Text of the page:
Book Club: The Next Chapter Parent Guide
The only emotion this movie evokes is embarrassment at the sight of once-illustrious actors in such a mediocre production.
Parent Movie Review
Finally reunited with her friends after covid lockdowns, Vivian (Jane Fonda) shares some startling news: after a lifetime of flying solo, she’s finally engaged. Carol (Mary Steenburgen) suggests that the four gal pals celebrate this momentous event with an extended bachelorette party in Italy. Diane (Diane Keaton) and Sharon (Candice Bergen) initially demur, but fate takes a hand and soon the women are happily sipping prosecco and enjoying Rome’s splendid vistas.
This sequel aims to provide more than an Italian travelogue, which is unfortunate, because the sun-kissed scenery is hands-down the best part of the movie. The film is part wedding flick, featuring a “say yes to the dress montage” and part drama, with some unconvincing plot developments and an irritatingly predictable plot twist at the end. Sadly, the entire production is terrible: the writing probably looked better on the page and the acting is inexcusably bad. I’m not sure if director Bill Holderman deserves the blame for this fiasco or if it can be laid at the feet of the cast. These women all had illustrious careers and it’s embarrassing to watch their flat performances in this uninspired film. There’s no shame in retiring when you’re no longer at the top of your game - and it’s time for a serious conversation between these actors and their agents. Either they need better material or it’s time to ride off into the sunset.
Hardcore fans of these women might be willing to sit through a tiresome film just to watch their favorites on the big screen but there are few other rewards to be found. The themes about being authentic, facing hard truths, and supporting friends are fine but the movie also delivers less appealing messages. There is a particularly long discourse on the irrelevance of marriage, which seems odd in a romantic comedy. The production also features a liver-soaking amount of alcohol with the characters drinking in almost every scene. They imbibe to such an extent that some of them seem to be tipsy for a significant amount of the movie’s runtime. (This might explain some of the cussing and the repeated sexual innuendo.) The story also discards its own threadbare self-respect and descends to the world of product placement, making a pointed reference to a Halo smart watch. In-script advertising is a pet peeve of mine and I resent paying to watch advertisements trying to go undercover in a film.
Book Club: The Next Chapter offers a few minutes of lovely Italian scenery, a couple of funny jokes, and some solid female bonding. Its soundtrack provides pop classics sung in Italian, which is really the only novelty to be found in the movie. I’m just crossing my fingers that this is the last chapter of this particularly irksome franchise.Directed by Bill Holderman. Starring Jane Fonda, Diane Keaton, Mary Steenburgen. Running time: 107 minutes. Theatrical release May 12, 2023. Updated May 11, 2023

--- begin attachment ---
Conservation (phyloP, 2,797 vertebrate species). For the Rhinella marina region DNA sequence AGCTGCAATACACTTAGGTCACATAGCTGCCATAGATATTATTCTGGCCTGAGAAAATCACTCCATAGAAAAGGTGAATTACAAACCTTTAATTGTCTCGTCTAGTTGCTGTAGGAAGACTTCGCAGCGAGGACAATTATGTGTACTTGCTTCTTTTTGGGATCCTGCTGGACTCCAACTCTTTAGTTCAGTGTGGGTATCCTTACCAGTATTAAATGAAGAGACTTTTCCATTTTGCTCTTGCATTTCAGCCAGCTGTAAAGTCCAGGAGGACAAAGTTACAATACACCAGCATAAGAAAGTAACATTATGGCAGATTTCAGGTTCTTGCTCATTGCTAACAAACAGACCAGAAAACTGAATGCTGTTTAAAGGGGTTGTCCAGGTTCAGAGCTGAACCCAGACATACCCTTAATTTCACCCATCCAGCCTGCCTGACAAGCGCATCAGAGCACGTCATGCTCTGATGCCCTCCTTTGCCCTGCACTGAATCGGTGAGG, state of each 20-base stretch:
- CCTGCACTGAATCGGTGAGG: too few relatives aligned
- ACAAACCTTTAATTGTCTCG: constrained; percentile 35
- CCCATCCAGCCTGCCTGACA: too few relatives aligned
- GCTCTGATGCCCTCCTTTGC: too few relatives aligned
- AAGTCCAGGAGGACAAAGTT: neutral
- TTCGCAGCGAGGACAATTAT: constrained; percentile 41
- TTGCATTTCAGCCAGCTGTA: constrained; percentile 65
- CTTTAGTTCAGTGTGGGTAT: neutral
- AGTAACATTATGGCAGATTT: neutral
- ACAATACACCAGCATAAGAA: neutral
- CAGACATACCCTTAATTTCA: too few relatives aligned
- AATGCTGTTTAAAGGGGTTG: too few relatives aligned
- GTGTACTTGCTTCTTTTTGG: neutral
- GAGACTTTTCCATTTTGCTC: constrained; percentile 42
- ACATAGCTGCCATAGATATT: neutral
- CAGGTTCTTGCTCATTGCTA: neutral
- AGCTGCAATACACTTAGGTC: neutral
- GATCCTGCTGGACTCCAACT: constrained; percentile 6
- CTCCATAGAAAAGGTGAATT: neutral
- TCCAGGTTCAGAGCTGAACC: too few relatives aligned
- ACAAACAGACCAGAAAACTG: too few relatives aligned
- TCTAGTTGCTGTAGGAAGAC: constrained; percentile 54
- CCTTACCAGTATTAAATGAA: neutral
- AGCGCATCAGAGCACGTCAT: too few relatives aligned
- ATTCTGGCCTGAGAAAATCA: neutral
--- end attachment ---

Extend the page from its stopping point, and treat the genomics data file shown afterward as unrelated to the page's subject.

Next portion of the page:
Watch the trailer for Book Club: The Next Chapter
Book Club: The Next Chapter
Rating & Content Info
Why is Book Club: The Next Chapter rated PG-13? Book Club: The Next Chapter is rated PG-13 by the MPAA for some strong language and suggestive material.
Violence: A dog dies off screen.
Sexual Content: There are several scenes of men and women kissing. There is an implied post-coital scene. There are repeated moments of sexual and anatomical innuendo. Marble statues are shown with visible breasts and male genitalia. There are jokes about female genitalia, bikini waxing, and strippers. A woman wrongly assumes that a man is a stripper and gropes his arm and tries to undo his pants.
Profanity: The script contains over 40 terms of deity, a half dozen scatological curses and minor profanities, and a single sexual expletive.
Alcohol / Drug Use: Main characters drink alcohol throughout the movie and are frequently tipsy.
Page last updated May 11, 2023
Book Club: The Next Chapter Parents' Guide
The friends often deliver hard truths to each other. What do each of the women learn about themselves thanks to their insightful friends? Do any of those lessons ring a bell for you? Have you ever faced a difficult truth about yourself? Did it change your perspective or behavior in any way?
Related home video titles:
The four friends begin their adventures on the big screen in 2018’s Book Club. Jane Fonda stars in another movie about senior friendships and football in 80 for Brady. Diane Keaton leads the cast in Poms, a story about a woman with terminal cancer who joins with new friends in a senior’s complex to fulfil her dream of being a cheerleader. The Jane Austen Book Club tells the story of four women whose lives begin to resemble the books they cherish.